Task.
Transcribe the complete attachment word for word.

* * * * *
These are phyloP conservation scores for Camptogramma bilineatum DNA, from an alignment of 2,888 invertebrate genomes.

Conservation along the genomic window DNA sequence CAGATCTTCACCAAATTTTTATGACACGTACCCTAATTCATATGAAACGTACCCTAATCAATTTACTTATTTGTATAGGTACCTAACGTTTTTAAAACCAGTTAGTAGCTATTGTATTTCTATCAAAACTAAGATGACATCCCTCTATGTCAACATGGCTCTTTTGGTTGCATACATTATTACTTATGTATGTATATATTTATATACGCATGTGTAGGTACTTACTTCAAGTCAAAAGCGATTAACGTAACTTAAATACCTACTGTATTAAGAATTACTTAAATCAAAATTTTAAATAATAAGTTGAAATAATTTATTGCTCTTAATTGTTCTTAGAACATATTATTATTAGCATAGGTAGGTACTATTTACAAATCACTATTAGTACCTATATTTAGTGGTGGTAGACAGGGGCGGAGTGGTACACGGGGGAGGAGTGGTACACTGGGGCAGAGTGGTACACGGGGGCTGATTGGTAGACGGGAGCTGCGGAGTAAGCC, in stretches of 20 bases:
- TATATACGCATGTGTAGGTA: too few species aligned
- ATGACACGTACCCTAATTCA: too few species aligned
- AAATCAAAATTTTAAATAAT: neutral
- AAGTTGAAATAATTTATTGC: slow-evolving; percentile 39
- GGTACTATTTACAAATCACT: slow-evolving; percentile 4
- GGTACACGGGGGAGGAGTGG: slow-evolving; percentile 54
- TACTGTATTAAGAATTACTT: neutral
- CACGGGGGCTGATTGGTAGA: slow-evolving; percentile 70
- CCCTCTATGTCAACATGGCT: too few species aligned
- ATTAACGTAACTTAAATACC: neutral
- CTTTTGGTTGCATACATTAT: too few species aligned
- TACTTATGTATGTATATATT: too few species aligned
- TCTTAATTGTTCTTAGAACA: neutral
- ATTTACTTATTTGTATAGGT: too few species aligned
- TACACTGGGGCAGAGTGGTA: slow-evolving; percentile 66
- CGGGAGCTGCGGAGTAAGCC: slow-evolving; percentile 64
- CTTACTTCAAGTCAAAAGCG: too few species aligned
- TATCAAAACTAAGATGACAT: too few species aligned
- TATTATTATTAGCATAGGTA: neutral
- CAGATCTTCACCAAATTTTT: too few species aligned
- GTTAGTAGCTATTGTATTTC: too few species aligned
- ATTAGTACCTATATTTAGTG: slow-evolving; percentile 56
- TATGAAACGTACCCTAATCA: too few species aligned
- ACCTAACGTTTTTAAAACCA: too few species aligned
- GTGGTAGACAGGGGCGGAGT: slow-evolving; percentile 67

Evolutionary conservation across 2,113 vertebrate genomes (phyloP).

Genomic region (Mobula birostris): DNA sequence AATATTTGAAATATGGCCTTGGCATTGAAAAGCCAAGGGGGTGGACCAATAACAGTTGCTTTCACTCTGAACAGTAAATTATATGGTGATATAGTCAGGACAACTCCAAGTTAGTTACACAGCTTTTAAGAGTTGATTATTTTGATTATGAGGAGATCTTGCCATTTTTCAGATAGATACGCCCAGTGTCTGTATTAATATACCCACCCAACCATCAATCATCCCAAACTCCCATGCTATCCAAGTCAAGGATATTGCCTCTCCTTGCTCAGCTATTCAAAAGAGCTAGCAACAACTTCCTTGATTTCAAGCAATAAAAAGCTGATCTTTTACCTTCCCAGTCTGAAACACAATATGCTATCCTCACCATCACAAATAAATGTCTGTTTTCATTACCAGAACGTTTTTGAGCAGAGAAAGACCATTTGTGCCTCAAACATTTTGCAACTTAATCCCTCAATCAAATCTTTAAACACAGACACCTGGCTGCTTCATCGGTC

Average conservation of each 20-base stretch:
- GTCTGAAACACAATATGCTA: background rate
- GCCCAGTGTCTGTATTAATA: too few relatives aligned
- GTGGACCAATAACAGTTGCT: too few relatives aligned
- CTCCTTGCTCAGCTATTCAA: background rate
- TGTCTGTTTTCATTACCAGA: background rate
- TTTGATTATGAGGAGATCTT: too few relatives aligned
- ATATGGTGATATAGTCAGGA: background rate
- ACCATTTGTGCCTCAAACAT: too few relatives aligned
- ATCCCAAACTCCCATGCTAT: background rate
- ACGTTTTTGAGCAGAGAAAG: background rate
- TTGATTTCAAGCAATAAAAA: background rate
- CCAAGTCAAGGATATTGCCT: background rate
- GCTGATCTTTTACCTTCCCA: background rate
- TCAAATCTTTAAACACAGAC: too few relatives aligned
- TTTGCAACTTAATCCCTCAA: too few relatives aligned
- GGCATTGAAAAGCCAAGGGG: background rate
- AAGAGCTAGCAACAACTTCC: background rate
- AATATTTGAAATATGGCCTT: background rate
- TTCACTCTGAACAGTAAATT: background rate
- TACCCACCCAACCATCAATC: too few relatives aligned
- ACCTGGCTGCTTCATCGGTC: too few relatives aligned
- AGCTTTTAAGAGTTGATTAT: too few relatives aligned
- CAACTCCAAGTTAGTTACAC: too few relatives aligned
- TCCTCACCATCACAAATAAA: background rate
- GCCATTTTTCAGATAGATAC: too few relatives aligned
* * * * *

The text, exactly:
These are phyloP conservation scores for Camptogramma bilineatum DNA, from an alignment of 2,888 invertebrate genomes.

Conservation along the genomic window DNA sequence CAGATCTTCACCAAATTTTTATGACACGTACCCTAATTCATATGAAACGTACCCTAATCAATTTACTTATTTGTATAGGTACCTAACGTTTTTAAAACCAGTTAGTAGCTATTGTATTTCTATCAAAACTAAGATGACATCCCTCTATGTCAACATGGCTCTTTTGGTTGCATACATTATTACTTATGTATGTATATATTTATATACGCATGTGTAGGTACTTACTTCAAGTCAAAAGCGATTAACGTAACTTAAATACCTACTGTATTAAGAATTACTTAAATCAAAATTTTAAATAATAAGTTGAAATAATTTATTGCTCTTAATTGTTCTTAGAACATATTATTATTAGCATAGGTAGGTACTATTTACAAATCACTATTAGTACCTATATTTAGTGGTGGTAGACAGGGGCGGAGTGGTACACGGGGGAGGAGTGGTACACTGGGGCAGAGTGGTACACGGGGGCTGATTGGTAGACGGGAGCTGCGGAGTAAGCC, in stretches of 20 bases:
- TATATACGCATGTGTAGGTA: too few species aligned
- ATGACACGTACCCTAATTCA: too few species aligned
- AAATCAAAATTTTAAATAAT: neutral
- AAGTTGAAATAATTTATTGC: slow-evolving; percentile 39
- GGTACTATTTACAAATCACT: slow-evolving; percentile 4
- GGTACACGGGGGAGGAGTGG: slow-evolving; percentile 54
- TACTGTATTAAGAATTACTT: neutral
- CACGGGGGCTGATTGGTAGA: slow-evolving; percentile 70
- CCCTCTATGTCAACATGGCT: too few species aligned
- ATTAACGTAACTTAAATACC: neutral
- CTTTTGGTTGCATACATTAT: too few species aligned
- TACTTATGTATGTATATATT: too few species aligned
- TCTTAATTGTTCTTAGAACA: neutral
- ATTTACTTATTTGTATAGGT: too few species aligned
- TACACTGGGGCAGAGTGGTA: slow-evolving; percentile 66
- CGGGAGCTGCGGAGTAAGCC: slow-evolving; percentile 64
- CTTACTTCAAGTCAAAAGCG: too few species aligned
- TATCAAAACTAAGATGACAT: too few species aligned
- TATTATTATTAGCATAGGTA: neutral
- CAGATCTTCACCAAATTTTT: too few species aligned
- GTTAGTAGCTATTGTATTTC: too few species aligned
- ATTAGTACCTATATTTAGTG: slow-evolving; percentile 56
- TATGAAACGTACCCTAATCA: too few species aligned
- ACCTAACGTTTTTAAAACCA: too few species aligned
- GTGGTAGACAGGGGCGGAGT: slow-evolving; percentile 67

Evolutionary conservation across 2,113 vertebrate genomes (phyloP).

Genomic region (Mobula birostris): DNA sequence AATATTTGAAATATGGCCTTGGCATTGAAAAGCCAAGGGGGTGGACCAATAACAGTTGCTTTCACTCTGAACAGTAAATTATATGGTGATATAGTCAGGACAACTCCAAGTTAGTTACACAGCTTTTAAGAGTTGATTATTTTGATTATGAGGAGATCTTGCCATTTTTCAGATAGATACGCCCAGTGTCTGTATTAATATACCCACCCAACCATCAATCATCCCAAACTCCCATGCTATCCAAGTCAAGGATATTGCCTCTCCTTGCTCAGCTATTCAAAAGAGCTAGCAACAACTTCCTTGATTTCAAGCAATAAAAAGCTGATCTTTTACCTTCCCAGTCTGAAACACAATATGCTATCCTCACCATCACAAATAAATGTCTGTTTTCATTACCAGAACGTTTTTGAGCAGAGAAAGACCATTTGTGCCTCAAACATTTTGCAACTTAATCCCTCAATCAAATCTTTAAACACAGACACCTGGCTGCTTCATCGGTC

Average conservation of each 20-base stretch:
- GTCTGAAACACAATATGCTA: background rate
- GCCCAGTGTCTGTATTAATA: too few relatives aligned
- GTGGACCAATAACAGTTGCT: too few relatives aligned
- CTCCTTGCTCAGCTATTCAA: background rate
- TGTCTGTTTTCATTACCAGA: background rate
- TTTGATTATGAGGAGATCTT: too few relatives aligned
- ATATGGTGATATAGTCAGGA: background rate
- ACCATTTGTGCCTCAAACAT: too few relatives aligned
- ATCCCAAACTCCCATGCTAT: background rate
- ACGTTTTTGAGCAGAGAAAG: background rate
- TTGATTTCAAGCAATAAAAA: background rate
- CCAAGTCAAGGATATTGCCT: background rate
- GCTGATCTTTTACCTTCCCA: background rate
- TCAAATCTTTAAACACAGAC: too few relatives aligned
- TTTGCAACTTAATCCCTCAA: too few relatives aligned
- GGCATTGAAAAGCCAAGGGG: background rate
- AAGAGCTAGCAACAACTTCC: background rate
- AATATTTGAAATATGGCCTT: background rate
- TTCACTCTGAACAGTAAATT: background rate
- TACCCACCCAACCATCAATC: too few relatives aligned
- ACCTGGCTGCTTCATCGGTC: too few relatives aligned
- AGCTTTTAAGAGTTGATTAT: too few relatives aligned
- CAACTCCAAGTTAGTTACAC: too few relatives aligned
- TCCTCACCATCACAAATAAA: background rate
- GCCATTTTTCAGATAGATAC: too few relatives aligned